Brookfield Zoo’s Tropic World exhibit is housed in a huge building, sort of like a zeppelin hanger, built in 1982-84. It was then the largest indoor zoo exhibit in the world. Unfortunately the French architect failed to include skylights; hence, no plants would grow inside, and hence its nickname among the staff, “Tragic World.”
In 1993 the Zoo decided to add skylights on the north slopes of the roof and the center flat section. But the work had to be done 70 feet above the floor. They came up with a novel solution: hang the aluminum platforms of the construction scaffolding from the ceiling, essentially, upside down. In 1994 they hired me to paint murals in the three big rooms portraying South America, Asia and Africa. This meant I had to use swing stages, long narrow platforms suspended from cables that could move up and down the walls, the same equipment used by window washers on high-rises. Because the stages couldn’t shift from side to side, I had to have three of them to span the end walls and regular scaffolding along the low back walls.
It was a monstrous job. At one point I knocked the drive unit of my spray gun off the swing stage. I didn’t realize it until I saw the hose whip across the platform and over the edge. I looked down and watched it fall 60 feet to the concrete floor, where it shattered into tiny pieces, followed a millisecond later by a loud bang and an echo. I realized if I wasn’t careful I would have a long time to review my life before I went splat.
In the middle of the building was a holding area for the animals when they were off-exhibit. The room was lined with cages for the animals and had a central island with sinks for food prep where I could clean up my spray guns and brushes. One of the keepers introduced me to a new mother, Sophie, a Borneo orangutan, and her son, Kutai, who it turned out was almost exactly the age of my daughter, Niki. The two shared a lot of behaviors, the paramount one being pulling Mom’s hair while nursing.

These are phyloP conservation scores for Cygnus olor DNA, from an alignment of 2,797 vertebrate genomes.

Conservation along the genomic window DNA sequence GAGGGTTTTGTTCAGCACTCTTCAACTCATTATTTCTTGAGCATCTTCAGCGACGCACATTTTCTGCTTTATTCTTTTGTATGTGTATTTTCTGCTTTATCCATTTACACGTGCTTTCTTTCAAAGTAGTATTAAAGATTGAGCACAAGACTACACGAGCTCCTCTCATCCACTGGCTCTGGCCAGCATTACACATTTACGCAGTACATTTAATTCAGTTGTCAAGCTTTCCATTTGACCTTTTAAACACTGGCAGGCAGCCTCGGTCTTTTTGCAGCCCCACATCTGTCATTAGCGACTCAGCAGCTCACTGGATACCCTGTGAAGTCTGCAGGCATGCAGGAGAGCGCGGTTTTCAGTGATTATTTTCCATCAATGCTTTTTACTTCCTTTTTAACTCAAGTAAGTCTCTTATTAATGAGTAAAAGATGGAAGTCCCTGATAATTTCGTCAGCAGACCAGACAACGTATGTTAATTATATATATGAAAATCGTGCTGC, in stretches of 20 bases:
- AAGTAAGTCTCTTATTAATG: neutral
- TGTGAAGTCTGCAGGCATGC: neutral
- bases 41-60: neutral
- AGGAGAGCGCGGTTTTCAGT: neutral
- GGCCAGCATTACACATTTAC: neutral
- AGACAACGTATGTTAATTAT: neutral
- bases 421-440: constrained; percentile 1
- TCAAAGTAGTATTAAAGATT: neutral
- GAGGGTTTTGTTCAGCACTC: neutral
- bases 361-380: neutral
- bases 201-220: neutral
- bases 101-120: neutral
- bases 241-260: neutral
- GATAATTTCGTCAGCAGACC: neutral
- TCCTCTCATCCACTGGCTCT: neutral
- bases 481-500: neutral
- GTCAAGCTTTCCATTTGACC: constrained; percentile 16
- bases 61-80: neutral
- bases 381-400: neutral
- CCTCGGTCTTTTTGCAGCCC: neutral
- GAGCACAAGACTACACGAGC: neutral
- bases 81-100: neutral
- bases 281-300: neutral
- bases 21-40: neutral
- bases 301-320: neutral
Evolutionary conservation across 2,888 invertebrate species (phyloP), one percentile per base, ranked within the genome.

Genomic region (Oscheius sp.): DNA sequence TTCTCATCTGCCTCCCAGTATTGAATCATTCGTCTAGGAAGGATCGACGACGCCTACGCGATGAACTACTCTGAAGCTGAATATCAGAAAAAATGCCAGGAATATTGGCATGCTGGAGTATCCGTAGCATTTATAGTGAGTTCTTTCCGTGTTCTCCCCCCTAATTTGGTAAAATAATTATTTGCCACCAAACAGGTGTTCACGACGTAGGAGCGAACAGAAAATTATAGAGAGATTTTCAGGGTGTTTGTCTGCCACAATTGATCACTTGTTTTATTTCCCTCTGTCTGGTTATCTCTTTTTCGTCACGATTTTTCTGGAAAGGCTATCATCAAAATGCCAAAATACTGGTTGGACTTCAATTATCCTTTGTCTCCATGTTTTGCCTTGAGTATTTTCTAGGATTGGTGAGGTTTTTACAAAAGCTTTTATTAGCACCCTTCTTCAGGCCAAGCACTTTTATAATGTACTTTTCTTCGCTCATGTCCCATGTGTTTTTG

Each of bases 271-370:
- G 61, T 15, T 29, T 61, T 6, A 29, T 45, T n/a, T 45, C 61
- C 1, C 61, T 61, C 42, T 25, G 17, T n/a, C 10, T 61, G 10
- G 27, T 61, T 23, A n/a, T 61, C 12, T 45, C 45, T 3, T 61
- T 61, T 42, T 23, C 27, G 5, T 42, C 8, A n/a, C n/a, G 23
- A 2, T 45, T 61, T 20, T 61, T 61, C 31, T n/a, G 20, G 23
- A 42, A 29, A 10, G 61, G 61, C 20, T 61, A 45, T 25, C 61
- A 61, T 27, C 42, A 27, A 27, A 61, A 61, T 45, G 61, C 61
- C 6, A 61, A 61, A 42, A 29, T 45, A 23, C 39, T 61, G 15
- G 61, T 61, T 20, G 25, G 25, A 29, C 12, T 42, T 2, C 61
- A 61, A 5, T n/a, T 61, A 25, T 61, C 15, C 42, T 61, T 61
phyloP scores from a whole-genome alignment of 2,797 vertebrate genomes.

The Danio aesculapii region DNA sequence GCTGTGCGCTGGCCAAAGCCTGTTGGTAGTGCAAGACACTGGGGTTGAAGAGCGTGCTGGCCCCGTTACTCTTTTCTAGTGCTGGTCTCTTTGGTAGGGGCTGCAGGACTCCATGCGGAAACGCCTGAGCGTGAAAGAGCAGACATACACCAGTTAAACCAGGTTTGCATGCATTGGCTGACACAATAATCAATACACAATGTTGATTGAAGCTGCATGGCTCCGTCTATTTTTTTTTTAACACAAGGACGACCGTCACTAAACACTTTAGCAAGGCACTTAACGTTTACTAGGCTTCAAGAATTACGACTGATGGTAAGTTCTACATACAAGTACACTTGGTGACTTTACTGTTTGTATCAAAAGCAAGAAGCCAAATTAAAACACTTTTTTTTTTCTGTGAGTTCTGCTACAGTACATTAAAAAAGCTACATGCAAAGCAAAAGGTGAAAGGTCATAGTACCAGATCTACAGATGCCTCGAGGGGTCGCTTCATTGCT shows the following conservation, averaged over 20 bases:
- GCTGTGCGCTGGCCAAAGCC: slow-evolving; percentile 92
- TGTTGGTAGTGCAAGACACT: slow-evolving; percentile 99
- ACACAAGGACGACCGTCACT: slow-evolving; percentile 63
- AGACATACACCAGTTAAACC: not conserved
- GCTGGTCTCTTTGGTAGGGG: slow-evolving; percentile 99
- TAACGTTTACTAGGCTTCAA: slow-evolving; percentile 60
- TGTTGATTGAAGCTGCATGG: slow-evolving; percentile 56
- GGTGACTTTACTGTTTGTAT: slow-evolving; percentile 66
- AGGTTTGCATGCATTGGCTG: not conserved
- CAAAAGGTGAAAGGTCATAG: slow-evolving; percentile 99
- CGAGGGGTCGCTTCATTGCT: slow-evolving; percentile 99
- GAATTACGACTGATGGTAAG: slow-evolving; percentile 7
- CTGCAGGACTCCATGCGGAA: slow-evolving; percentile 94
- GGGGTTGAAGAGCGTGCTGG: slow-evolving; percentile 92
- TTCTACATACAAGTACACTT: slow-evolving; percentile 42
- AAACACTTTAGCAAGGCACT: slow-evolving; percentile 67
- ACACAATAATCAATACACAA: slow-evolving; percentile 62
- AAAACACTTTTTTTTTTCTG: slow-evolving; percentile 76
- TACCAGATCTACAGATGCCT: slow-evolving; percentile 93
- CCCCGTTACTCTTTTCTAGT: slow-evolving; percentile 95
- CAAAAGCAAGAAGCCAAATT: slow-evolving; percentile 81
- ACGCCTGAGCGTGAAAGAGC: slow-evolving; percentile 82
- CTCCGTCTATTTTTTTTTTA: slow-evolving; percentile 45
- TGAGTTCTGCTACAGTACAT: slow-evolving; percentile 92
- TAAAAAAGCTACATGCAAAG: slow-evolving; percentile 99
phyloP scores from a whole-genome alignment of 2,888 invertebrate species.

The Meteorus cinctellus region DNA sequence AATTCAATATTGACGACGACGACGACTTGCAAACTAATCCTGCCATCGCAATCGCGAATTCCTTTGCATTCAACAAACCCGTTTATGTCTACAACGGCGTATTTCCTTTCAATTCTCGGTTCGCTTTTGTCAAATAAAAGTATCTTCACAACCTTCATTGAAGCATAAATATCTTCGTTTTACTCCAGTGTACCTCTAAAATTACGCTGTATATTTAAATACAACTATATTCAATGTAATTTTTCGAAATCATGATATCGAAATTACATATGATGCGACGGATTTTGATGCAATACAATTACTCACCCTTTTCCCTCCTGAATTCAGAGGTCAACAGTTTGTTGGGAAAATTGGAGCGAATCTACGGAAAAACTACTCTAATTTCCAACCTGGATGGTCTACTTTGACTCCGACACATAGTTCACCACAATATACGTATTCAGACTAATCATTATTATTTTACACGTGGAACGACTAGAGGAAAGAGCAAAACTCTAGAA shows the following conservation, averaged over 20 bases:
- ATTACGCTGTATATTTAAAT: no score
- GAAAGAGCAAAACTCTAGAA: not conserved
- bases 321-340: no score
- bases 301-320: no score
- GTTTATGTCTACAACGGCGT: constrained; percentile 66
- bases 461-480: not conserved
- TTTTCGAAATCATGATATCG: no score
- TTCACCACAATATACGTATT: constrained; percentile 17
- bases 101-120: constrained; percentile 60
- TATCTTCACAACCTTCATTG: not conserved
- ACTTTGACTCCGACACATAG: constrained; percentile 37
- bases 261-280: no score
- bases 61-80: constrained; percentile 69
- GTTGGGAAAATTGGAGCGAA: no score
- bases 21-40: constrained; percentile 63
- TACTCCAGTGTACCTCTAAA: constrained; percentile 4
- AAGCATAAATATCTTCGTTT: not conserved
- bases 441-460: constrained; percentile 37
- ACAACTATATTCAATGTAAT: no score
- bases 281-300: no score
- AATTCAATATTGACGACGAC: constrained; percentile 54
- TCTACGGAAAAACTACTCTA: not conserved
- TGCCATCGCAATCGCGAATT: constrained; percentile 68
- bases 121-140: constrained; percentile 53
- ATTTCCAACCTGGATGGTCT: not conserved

Sophie had her own interesting behaviors. When the keepers weren’t looking, she would slide over to her water spigot, get a large mouthful of water and squirt a stream directly at my head. To defend myself I simply moved to the other side of the food prep island where my head was protected by a pair of shelves. I quickly discovered that her accuracy was so great that she could fire a bolt of water between the bars of her cell and between the shelves and hit me right in the face. Not only that, she could get four or five shots out of one mouthful. I tried counter-offense when the keepers weren’t looking, but I was only good for one shot, like a musket, before reloading, and my accuracy was pitiful. But she enjoyed the contest and would grin whenever I came in to clean up. When the keepers caught me spitting water at her, they told me not to encourage any further behavior like that, and they pulled a plastic shower curtain across the front of her cage. I was disappointed but also relieved because Kutai appeared to be increasingly alarmed at the sight of combat.
Two years later, in 1996, I was walking with some out-of-town relatives through the Asian Room showing off my murals. On a rocky outcrop at the far end of the room, the colony of orangs were lolling about. Sophie had never seen me out of my paint clothes or in any other environment than her holding area, so I can only guess that she recognized my voice.
I took everyone up to the rail and said, “One of these orangs is named Sophie, and she has a baby named Kutai, who should be about Niki’s age, but I can’t really tell ’em apart.”
At that point one of the adult orangs stood up and shuffled over to a small adolescent-sized orang, lifted him in the air, facing me, and waved him back and forth. I was astonished.
I said, “That must be Sophie. How could she remember me?”
A thought struck me. I picked up Niki, waved her back and forth over my head while everyone laughed, and sat her back down. Sophie appeared satisfied, sat Kutai down and went back to feeding.
Years later, I learned her full name was Sophia, and she was the first orang in captivity to have to be taught by humans how to be a mom, since her own mother had died. Judging by her offspring, I’d say the training was a big success. She learned how to be a mom from humans, and I learned how similar primate behavior is.
So I wasn’t surprised, a year later, at what happened when a four-year-old boy fell into the gorilla pit in the next room. A new mother gorilla named Binti Jua fended off the males, picked up the boy, and brought him, unconscious, to the keeper door. The boy’s identity has been kept secret, but Binti Jua became nationally famous. I think the incident taught many other people the same lesson I learned from Sophia.
Photo of Sophie linked from the Chicago Zoological Society website.